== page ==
James Darman Book Review
by Steve Henn
James Darman, the buddha doesn’t live here. Epic Rites Press. www.epicrites.org. 50 pages. $10 plus shipping.
James Darman’s poems in the buddha doesn’t live here catalogue rot, decay, and futility. The relative permanence of the natural world – repetition of “the cold rain” in the title poem, the stars in other poems, birds that “squawk and cry above” – belie the impermanence of both manmade structures and the human body. Empty wine bottles, abandoned homes with boarded windows, in “Lost in the Garden” “a lifetime / of park benches, of jail cells / of hospital beds, of hotel rooms / of hard floors / of grave earth” leave the speaker alone and accepting, aware of the impermanence of everything but that “grave earth” in which he’ll be laid to rest. He’s not beatific, not Buddha-like. He doesn’t claim enlightenment but he’s not stupid either, accepting his own mortality and the state of decay with which he describes the human world.
The opening poem “A Poem for Bukowski’s Jockeys and my Scrotum,” is the most striking, although, as the poet hits on Bukowski themes anyone vaguely familiar with the small press in the last 40 years or more would know, it’s not exactly the most daring. The homage to Bukowski and lament for the narrator’s physical state describes a world of both delicacy and seediness, finally bringing to light the Epididymitis contracted from the narrator’s prostitute girlfriend, which has swollen his scrotum to “the size of a softball.”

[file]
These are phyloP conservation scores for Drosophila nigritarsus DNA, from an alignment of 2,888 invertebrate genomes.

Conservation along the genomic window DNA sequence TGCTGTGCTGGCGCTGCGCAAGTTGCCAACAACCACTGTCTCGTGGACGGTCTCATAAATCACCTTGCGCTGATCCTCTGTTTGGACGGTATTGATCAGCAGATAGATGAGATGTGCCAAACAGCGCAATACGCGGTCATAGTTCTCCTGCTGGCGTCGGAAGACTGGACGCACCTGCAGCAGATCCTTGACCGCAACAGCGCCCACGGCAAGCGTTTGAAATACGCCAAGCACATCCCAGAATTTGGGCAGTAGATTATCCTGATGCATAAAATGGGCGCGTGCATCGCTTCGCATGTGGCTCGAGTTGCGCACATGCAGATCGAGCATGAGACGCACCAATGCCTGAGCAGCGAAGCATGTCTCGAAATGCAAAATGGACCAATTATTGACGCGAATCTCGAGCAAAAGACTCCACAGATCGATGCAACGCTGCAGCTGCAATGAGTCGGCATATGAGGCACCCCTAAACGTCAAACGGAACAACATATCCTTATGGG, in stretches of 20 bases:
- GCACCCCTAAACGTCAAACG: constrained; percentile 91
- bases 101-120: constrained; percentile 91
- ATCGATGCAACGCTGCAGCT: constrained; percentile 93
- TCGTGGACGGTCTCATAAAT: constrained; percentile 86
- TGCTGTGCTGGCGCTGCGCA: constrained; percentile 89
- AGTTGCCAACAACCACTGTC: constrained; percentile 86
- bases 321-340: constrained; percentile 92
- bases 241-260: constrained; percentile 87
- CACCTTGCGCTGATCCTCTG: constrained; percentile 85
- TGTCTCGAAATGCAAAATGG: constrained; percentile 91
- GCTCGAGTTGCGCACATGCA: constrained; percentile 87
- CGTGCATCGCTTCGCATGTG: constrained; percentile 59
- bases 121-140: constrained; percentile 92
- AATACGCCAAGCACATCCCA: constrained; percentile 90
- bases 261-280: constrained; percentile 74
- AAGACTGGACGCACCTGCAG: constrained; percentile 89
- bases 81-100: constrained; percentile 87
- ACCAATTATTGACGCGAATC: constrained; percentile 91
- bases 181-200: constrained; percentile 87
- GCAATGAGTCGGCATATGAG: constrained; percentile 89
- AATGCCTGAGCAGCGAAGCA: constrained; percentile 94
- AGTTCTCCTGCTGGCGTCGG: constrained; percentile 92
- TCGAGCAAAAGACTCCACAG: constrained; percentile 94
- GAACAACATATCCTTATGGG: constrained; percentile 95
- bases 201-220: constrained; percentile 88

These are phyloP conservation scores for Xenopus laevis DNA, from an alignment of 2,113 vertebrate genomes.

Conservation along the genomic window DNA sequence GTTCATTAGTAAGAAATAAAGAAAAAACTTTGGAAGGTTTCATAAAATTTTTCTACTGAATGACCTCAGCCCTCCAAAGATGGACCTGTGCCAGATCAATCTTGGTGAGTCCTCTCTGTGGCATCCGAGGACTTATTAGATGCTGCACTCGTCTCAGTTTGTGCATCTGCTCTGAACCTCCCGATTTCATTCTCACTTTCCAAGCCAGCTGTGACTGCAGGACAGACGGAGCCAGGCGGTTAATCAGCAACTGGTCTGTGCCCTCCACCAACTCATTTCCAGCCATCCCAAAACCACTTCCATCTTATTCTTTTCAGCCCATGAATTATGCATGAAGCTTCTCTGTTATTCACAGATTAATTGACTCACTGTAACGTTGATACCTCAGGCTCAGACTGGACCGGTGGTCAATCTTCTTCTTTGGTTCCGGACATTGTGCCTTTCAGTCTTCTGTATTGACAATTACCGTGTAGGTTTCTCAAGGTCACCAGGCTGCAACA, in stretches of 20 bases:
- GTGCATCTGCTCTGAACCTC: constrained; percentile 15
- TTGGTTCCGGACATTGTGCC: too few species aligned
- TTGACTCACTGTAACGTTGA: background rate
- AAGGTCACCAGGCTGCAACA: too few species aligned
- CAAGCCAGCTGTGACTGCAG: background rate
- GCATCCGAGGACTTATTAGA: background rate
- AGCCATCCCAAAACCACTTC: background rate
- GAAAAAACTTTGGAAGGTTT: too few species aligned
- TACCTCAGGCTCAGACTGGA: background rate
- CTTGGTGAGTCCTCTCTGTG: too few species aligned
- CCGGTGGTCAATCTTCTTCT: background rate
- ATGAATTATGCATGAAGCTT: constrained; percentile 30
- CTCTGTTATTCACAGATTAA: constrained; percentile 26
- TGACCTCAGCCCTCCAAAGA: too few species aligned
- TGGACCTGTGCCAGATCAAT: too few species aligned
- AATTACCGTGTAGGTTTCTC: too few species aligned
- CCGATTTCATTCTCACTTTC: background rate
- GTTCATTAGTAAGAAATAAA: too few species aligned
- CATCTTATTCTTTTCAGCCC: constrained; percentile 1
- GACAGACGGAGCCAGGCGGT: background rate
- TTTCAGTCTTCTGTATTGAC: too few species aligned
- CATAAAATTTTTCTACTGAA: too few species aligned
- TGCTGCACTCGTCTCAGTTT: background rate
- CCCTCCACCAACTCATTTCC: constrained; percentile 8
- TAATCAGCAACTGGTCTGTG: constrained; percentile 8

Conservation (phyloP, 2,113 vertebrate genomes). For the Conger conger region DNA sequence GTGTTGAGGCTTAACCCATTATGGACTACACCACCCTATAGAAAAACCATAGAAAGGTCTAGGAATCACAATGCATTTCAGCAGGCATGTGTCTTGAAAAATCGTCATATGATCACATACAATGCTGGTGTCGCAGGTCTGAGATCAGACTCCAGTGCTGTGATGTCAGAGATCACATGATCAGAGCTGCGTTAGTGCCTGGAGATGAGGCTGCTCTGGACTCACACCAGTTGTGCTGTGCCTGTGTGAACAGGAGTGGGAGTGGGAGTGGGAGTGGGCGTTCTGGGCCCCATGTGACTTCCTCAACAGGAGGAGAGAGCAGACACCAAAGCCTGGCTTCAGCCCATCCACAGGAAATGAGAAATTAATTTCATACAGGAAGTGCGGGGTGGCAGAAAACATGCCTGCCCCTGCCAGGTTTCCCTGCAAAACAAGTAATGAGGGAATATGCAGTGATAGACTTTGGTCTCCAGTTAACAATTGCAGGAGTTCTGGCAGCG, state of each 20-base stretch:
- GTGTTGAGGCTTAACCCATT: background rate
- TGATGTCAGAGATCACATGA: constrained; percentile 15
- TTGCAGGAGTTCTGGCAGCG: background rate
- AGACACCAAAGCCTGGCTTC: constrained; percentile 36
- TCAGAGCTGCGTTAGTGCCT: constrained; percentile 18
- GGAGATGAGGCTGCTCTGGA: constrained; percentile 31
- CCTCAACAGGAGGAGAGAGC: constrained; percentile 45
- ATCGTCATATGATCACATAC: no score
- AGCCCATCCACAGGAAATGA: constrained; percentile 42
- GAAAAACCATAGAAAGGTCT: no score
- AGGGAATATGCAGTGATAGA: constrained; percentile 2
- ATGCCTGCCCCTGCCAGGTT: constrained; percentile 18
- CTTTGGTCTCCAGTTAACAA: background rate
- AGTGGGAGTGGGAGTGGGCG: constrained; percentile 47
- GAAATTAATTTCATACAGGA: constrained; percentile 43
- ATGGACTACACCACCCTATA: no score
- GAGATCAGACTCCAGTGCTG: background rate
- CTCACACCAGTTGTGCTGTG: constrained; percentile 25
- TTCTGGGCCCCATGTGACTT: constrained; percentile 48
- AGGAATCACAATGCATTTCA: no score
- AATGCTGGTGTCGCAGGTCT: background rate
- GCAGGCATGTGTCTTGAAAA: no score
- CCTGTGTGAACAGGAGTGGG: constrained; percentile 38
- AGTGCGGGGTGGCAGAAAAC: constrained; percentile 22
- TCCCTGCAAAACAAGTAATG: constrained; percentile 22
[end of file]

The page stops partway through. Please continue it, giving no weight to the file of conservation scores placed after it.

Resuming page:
This chap was part of a third mailing of review copies to me from Misfit’s editor Alan Catlin. As with other books and chaps I’ve been perusing, there are some poems that don’t hit the mark. The faux-profundity of “The Emptiness of a Wine Bottle” disappoints, and “A Reminder” that everything that exists will fail, whether animate or inanimate, sounds like the dejected mutterings of a writer who received a bad run of rejection slips all at once. There are several poems that hit the mark, however, like “How My Library Grows,” where a book can be “forest / or / stream / & then . . ./ a book again,” and “Cold Chicken and Wine Blues,” where the flies gathering by his toes give him that sense that “something / is dying / from the / ground / up.”These are stark poems, more or less in the tough guy, no bullshit small press mode of Bukowski or Gary Goude or any number of life-sucks-deal-with-it-and-pass-the-winebottle poets, and the best of them are smart poems that face mortality and decay with grace and calm.